There are a number of factors that reveal very serious conduct on your part towards your son. There is the prior gratuitous violence that was cruel, uncalled for, persistent or at least repetitive and totally unnecessary. There is the circumstance that on the occasion when your son suffered the injuries that lead to his death, there was a repetition of violence towards him that was significant. There was the shaking and also several blows to his head causing the bruising evident to his head. You denied him medical treatment when his mother suggested it a day later. You were angry and irritable under the affects of the drugs that you took. You were not acting out of frustration, or tiredness, or exhaustion with any loss of control. You were not suffering from a deficit of intellect or infirmity that may explain your conduct. It was cruel and it was violent and it was, as I have said, repetitive.
In the circumstances, I declare the offence for which you were convicted in count 1 as a serious violent offence.”
The ground of appeal
“[T]he sentencing process is an integrated process directed to the determination of a just sentence. The exercise of the discretion conferred by s. 161B(3) of the Penalties and Sentences Act thus falls to be exercised as part of, and not separately from, the conclusion of the process of arriving at a just sentence.”
The Court continued by making, amongst others, the following observations:
“[A] critical matter is whether the offence has features warranting a sentence requiring the offender to serve 80 per cent of the head sentence before being able to apply for parole …
[T]he discreet discretion granted by s. 161B(3)(4) requires the existence of factors which warrant its exercise, but the overall amount of imprisonment to be imposed should be arrived at having regard to the making of any declaration, or not doing so;
[T]he considerations which may be taken into account in the exercise of the discretion are the same as those which may be taken into account in relation to other aspects of sentencing …
[F]or the reasons to show that the declaration is fully warranted in the circumstances it will usually be necessary that declarations be reserved for the more serious offences that, by their nature, warrant them …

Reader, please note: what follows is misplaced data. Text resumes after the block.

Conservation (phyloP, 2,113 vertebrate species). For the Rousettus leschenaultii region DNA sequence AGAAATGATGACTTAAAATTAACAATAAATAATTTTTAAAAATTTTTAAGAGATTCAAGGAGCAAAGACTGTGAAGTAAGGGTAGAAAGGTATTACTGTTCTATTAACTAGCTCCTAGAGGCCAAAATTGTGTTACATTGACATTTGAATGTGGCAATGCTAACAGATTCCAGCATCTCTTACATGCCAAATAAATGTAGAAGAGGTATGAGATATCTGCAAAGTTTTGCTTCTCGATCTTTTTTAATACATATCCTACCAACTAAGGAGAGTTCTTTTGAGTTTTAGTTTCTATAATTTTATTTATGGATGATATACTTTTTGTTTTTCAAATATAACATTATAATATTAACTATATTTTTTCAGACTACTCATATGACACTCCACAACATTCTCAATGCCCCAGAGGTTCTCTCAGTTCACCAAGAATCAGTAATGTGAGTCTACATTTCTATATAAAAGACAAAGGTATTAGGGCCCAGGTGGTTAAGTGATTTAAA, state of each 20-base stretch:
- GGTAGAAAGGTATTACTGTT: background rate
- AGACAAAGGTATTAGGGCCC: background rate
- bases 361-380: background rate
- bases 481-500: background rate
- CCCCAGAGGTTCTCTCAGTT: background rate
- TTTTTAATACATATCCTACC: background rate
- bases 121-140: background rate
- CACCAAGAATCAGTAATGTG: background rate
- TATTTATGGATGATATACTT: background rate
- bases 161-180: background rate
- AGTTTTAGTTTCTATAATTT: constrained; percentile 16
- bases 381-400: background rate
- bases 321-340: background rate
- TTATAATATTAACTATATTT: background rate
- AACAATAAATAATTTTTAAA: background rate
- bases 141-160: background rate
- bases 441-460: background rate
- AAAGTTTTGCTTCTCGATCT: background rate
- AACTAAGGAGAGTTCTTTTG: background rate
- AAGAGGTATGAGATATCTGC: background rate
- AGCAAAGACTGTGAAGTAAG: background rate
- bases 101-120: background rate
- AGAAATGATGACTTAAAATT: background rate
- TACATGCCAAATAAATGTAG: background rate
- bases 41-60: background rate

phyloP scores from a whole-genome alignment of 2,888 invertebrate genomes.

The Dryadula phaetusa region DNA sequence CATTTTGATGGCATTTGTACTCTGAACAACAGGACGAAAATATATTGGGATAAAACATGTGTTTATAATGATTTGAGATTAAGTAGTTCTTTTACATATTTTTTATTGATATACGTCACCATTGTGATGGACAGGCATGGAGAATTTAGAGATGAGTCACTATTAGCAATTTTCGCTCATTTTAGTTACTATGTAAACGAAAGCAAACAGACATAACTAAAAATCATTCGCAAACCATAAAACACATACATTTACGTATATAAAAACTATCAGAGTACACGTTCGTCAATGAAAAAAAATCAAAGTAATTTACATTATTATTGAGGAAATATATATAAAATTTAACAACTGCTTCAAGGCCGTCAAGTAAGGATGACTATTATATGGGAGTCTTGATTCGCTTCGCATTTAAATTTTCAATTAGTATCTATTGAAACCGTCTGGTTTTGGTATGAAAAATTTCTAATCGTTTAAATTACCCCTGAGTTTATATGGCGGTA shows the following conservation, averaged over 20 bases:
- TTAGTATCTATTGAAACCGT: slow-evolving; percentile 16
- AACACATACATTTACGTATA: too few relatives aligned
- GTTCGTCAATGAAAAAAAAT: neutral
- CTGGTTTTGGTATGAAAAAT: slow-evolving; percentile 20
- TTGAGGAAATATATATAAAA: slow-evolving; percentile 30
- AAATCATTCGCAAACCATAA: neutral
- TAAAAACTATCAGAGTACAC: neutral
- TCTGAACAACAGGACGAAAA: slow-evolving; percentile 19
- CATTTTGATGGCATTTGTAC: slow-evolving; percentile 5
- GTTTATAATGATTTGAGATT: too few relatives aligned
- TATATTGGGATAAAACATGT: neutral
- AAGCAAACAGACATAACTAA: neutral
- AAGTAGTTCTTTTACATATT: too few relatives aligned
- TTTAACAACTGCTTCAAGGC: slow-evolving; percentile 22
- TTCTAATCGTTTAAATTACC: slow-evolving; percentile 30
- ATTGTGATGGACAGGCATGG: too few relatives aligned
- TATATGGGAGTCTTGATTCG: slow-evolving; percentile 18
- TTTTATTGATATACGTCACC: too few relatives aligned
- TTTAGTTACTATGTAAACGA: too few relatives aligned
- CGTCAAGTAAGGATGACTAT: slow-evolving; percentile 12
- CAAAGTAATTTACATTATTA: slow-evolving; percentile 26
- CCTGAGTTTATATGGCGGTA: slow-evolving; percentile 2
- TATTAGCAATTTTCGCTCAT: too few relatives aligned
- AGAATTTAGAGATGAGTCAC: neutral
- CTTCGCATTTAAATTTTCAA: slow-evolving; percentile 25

[W]here a discretionary declaration is made, the critical question will be whether the sentence with that declaration is manifestly excessive in the circumstances; accordingly the just sentence which is the result of a balancing exercise may well require that the sentence imposed for that declared serious violent offence be toward the lower end of the otherwise available range of sentences …”
The submission for the applicant is that the sentencing judge did not exercise the discretion as part of the process of arriving at a just sentence; rather, it can be seen from the reasons that the judge determined to impose a sentence of nine years before considering the question of a SVO declaration.
For the respondent, it is submitted that the judge did have regard to the observations in McDougall and Collas, as can be seen from his Honour’s reference to it. It is submitted that his Honour did not sentence at the top of the applicable range so that it cannot be said that he made no allowance for the requirement that the applicant serve 80 per cent of the sentence.
It must be accepted, as the respondent submits, that regard must be had to the whole of the sentencing reasons without undue scrutiny of individual passages in isolation. However the reasons as a whole demonstrate, in my view, that the judge did fix the sentence for nine years without regard to the SVO declaration which he went on to make. The facts and circumstances of the offence were relevant both to the term of imprisonment and the question of the SVO declaration. The error by the judge was to decide those two matters independently of each other. Notably, after his Honour said that he would impose the sentence of nine years, he went on to add that there were two things, not already mentioned by him, which he had also considered in fixing that term: the plea of guilty and the applicant’s denial to police of his responsibility for the death. At the same time, his Honour did not add the fact that he would make a SVO declaration. It follows that the judge erred in the exercise of the sentencing discretion and, unless the view is taken that no different sentence should be ordered, it is for this Court to re-sentence him.